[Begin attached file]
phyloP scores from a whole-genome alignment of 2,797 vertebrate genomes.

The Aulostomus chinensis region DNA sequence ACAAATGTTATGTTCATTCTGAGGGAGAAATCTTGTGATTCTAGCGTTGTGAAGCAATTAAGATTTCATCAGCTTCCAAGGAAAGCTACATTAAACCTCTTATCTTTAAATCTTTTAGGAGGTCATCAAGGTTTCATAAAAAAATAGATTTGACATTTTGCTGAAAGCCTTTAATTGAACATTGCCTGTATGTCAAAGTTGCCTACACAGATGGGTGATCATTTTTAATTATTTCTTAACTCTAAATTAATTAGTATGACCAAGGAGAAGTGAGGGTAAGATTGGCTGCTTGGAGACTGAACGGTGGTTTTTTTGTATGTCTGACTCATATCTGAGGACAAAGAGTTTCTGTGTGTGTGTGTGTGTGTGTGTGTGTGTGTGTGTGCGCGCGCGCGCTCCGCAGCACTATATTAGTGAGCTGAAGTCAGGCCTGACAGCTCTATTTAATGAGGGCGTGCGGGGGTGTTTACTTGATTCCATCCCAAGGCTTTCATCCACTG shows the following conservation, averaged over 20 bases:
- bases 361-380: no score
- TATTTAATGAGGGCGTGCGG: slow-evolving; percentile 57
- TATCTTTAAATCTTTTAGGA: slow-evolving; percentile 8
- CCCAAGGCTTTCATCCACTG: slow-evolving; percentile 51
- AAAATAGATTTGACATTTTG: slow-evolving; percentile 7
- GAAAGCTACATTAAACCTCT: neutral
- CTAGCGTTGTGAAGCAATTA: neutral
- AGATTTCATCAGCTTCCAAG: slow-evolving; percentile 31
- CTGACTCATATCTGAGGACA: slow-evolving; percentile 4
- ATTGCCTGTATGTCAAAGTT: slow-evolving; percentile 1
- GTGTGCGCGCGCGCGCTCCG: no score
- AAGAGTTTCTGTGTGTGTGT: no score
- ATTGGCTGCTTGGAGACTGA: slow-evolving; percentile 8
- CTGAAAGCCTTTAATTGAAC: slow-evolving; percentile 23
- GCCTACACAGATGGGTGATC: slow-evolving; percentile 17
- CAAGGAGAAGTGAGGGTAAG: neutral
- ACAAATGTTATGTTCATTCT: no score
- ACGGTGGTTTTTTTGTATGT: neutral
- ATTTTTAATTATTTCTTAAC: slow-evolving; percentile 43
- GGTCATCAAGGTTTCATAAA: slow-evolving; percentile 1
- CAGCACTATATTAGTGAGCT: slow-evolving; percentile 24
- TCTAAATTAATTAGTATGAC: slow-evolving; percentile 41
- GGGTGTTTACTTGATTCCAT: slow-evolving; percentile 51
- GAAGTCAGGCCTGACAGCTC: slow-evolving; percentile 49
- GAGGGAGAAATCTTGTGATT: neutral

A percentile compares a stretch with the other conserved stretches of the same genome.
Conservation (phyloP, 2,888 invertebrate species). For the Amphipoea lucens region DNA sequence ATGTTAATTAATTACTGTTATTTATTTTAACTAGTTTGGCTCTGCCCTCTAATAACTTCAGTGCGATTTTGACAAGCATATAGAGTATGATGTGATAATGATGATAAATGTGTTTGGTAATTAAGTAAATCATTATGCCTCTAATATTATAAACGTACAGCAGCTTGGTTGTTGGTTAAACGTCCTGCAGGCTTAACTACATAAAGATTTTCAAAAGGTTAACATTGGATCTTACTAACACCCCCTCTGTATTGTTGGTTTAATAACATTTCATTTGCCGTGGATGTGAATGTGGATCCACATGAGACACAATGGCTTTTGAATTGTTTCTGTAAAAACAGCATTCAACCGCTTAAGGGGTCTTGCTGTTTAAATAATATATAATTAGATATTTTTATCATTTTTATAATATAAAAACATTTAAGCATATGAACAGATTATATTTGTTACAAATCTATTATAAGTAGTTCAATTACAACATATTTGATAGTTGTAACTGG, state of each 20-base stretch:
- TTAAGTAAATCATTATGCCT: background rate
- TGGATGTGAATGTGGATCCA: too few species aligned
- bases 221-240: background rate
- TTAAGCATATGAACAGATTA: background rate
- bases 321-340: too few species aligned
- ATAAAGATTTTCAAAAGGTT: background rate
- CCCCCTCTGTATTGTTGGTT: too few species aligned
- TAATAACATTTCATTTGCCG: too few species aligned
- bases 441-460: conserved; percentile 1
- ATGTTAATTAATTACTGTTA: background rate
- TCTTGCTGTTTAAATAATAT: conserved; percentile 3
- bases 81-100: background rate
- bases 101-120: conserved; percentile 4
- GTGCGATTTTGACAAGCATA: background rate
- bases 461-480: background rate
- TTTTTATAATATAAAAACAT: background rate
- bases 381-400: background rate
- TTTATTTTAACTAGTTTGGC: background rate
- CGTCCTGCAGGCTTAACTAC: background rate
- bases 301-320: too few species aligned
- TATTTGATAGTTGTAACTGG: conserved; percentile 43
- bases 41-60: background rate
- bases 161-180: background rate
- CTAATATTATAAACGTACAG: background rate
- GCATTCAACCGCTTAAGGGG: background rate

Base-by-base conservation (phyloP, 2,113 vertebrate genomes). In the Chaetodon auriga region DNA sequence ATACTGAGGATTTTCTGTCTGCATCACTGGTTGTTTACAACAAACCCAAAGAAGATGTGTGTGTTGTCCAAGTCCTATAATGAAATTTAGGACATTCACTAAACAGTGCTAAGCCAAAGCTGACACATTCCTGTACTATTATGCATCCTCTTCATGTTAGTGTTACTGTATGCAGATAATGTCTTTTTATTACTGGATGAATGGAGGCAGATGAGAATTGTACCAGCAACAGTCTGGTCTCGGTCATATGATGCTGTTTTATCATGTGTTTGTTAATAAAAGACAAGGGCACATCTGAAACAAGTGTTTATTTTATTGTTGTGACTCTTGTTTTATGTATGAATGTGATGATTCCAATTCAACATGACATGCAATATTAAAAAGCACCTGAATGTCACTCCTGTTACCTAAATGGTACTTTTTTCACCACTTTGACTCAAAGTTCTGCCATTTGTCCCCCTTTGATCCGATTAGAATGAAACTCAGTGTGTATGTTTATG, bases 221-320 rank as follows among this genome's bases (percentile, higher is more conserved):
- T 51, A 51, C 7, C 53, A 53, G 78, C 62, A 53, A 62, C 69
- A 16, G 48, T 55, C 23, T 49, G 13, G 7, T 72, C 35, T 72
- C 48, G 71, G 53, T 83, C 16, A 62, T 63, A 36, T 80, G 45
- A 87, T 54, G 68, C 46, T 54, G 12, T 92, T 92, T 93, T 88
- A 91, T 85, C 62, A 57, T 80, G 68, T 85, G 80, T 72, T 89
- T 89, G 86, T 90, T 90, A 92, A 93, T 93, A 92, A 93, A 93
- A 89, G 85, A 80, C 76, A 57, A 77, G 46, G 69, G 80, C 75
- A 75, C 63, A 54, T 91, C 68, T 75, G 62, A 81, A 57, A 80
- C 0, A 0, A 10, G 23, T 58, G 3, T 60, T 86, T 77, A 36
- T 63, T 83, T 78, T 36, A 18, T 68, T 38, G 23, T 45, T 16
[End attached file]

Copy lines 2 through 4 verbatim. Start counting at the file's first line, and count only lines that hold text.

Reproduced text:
The Aulostomus chinensis region DNA sequence ACAAATGTTATGTTCATTCTGAGGGAGAAATCTTGTGATTCTAGCGTTGTGAAGCAATTAAGATTTCATCAGCTTCCAAGGAAAGCTACATTAAACCTCTTATCTTTAAATCTTTTAGGAGGTCATCAAGGTTTCATAAAAAAATAGATTTGACATTTTGCTGAAAGCCTTTAATTGAACATTGCCTGTATGTCAAAGTTGCCTACACAGATGGGTGATCATTTTTAATTATTTCTTAACTCTAAATTAATTAGTATGACCAAGGAGAAGTGAGGGTAAGATTGGCTGCTTGGAGACTGAACGGTGGTTTTTTTGTATGTCTGACTCATATCTGAGGACAAAGAGTTTCTGTGTGTGTGTGTGTGTGTGTGTGTGTGTGTGTGTGCGCGCGCGCGCTCCGCAGCACTATATTAGTGAGCTGAAGTCAGGCCTGACAGCTCTATTTAATGAGGGCGTGCGGGGGTGTTTACTTGATTCCATCCCAAGGCTTTCATCCACTG shows the following conservation, averaged over 20 bases:
- bases 361-380: no score
- TATTTAATGAGGGCGTGCGG: slow-evolving; percentile 57